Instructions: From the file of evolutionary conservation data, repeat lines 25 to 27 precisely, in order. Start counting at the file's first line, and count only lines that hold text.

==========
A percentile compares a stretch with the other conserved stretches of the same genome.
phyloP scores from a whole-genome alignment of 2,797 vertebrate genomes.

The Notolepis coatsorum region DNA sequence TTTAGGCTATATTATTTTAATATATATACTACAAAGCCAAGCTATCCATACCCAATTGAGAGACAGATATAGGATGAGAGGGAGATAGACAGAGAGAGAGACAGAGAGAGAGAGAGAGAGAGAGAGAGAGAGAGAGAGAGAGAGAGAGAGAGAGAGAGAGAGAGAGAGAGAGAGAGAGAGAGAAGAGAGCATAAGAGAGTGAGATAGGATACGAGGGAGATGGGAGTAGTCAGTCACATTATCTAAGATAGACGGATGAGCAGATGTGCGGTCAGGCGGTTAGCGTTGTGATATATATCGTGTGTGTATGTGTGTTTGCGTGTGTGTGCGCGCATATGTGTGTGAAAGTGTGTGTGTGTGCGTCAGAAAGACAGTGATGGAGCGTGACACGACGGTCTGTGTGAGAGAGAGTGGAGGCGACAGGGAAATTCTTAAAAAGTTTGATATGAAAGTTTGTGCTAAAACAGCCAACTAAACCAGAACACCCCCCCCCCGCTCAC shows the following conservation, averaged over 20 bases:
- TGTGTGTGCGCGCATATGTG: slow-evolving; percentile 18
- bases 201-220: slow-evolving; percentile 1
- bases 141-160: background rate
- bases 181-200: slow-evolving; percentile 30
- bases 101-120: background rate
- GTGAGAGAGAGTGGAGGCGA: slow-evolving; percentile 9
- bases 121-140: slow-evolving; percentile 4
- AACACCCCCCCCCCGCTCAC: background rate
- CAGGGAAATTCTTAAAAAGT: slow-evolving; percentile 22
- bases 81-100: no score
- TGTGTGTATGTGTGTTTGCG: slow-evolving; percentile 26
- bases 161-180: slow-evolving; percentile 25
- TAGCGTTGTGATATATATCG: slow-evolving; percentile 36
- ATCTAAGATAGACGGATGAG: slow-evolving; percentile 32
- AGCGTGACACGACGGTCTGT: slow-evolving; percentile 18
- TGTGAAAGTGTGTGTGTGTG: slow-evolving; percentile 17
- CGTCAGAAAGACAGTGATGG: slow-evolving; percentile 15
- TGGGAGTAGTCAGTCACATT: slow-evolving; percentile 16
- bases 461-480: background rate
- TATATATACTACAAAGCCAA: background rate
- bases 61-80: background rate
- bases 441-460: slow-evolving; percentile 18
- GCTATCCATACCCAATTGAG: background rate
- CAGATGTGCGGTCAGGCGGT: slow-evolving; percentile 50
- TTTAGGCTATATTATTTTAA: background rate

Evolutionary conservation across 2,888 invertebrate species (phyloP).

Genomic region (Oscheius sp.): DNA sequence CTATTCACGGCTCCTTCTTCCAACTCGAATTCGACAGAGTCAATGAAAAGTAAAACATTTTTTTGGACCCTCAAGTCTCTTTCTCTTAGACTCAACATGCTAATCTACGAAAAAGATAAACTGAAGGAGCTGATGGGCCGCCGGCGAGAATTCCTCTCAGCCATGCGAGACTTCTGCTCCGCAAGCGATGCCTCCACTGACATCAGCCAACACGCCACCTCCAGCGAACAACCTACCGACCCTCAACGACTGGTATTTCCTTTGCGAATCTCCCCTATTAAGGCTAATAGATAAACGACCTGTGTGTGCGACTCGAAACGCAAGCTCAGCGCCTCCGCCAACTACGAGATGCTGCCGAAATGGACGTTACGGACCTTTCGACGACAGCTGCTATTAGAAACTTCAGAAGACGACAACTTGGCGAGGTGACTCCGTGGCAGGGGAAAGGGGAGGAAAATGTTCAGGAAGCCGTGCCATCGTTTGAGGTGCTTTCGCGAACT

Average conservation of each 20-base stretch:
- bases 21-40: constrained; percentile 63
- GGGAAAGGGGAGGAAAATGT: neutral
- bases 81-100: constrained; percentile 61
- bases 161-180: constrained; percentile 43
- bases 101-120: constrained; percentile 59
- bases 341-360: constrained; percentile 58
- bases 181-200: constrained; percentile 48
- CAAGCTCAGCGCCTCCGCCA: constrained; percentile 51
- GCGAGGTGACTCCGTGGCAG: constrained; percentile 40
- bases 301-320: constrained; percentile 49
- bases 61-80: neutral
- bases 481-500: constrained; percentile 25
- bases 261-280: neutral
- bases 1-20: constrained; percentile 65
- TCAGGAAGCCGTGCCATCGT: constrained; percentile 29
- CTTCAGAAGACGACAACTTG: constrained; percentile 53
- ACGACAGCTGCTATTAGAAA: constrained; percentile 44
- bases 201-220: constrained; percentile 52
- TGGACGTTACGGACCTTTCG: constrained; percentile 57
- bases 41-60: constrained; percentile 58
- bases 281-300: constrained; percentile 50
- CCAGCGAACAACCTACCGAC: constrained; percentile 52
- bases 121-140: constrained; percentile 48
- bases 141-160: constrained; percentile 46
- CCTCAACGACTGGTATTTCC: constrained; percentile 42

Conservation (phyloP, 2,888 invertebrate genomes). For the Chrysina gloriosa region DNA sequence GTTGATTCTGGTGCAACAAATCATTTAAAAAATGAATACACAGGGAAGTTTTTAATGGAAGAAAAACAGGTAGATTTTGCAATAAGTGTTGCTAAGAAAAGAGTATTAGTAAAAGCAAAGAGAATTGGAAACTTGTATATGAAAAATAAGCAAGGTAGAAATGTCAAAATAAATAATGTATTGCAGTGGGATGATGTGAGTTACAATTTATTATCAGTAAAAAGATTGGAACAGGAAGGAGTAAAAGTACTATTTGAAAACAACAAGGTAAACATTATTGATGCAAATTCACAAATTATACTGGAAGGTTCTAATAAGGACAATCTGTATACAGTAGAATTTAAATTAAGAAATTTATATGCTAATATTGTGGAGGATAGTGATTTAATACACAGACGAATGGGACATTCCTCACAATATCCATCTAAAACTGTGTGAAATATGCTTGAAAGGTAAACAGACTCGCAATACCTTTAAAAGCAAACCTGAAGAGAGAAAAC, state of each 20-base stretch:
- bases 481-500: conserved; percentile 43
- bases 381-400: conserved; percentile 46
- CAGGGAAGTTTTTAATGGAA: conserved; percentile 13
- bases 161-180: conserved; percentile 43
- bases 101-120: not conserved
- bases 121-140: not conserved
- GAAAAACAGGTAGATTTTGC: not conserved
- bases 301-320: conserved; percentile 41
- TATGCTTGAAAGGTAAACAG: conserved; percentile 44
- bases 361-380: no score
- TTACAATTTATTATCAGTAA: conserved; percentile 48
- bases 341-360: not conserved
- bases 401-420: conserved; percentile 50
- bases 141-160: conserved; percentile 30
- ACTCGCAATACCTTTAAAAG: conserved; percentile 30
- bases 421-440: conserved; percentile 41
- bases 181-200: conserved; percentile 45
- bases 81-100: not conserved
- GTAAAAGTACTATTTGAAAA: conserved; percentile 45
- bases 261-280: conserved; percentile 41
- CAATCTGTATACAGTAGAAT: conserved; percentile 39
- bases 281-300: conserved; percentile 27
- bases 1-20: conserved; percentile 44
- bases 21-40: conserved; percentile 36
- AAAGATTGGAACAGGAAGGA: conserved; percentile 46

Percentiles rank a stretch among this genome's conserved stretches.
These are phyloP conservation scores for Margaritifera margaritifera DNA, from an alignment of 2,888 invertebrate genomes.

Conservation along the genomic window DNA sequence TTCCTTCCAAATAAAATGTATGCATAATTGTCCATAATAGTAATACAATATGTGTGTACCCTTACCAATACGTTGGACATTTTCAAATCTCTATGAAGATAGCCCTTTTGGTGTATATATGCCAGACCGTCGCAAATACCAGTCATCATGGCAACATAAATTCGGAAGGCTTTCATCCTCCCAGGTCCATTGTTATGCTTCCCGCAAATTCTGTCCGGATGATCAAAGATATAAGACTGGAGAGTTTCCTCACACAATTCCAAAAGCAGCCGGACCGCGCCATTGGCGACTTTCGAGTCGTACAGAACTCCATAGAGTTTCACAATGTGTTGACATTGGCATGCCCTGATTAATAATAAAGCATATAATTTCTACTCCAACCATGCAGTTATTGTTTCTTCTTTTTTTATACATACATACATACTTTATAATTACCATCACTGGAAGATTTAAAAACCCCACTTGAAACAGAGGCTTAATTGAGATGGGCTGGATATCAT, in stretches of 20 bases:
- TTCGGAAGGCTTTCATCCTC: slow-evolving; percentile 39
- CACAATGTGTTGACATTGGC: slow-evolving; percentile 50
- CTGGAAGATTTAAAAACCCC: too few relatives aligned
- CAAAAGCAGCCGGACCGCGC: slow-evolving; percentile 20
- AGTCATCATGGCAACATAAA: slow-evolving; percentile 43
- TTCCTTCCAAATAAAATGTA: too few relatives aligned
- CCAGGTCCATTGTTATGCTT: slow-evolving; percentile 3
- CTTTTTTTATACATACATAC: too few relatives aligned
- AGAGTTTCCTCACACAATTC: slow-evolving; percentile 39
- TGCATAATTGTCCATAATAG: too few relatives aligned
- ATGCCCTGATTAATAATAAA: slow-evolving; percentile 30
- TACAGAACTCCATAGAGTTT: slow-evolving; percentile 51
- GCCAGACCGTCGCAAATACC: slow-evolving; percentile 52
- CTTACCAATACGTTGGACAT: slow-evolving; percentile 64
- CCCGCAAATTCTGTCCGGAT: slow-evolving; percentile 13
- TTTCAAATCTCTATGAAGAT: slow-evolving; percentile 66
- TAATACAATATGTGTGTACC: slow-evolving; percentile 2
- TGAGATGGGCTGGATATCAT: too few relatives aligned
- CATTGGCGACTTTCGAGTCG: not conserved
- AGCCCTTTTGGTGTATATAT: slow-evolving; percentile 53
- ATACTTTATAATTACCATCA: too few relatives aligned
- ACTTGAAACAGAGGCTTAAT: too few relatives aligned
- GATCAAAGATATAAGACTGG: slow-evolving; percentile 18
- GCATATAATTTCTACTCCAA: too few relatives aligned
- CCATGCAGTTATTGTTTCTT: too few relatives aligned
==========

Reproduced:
- bases 441-460: slow-evolving; percentile 18
- GCTATCCATACCCAATTGAG: background rate
- CAGATGTGCGGTCAGGCGGT: slow-evolving; percentile 50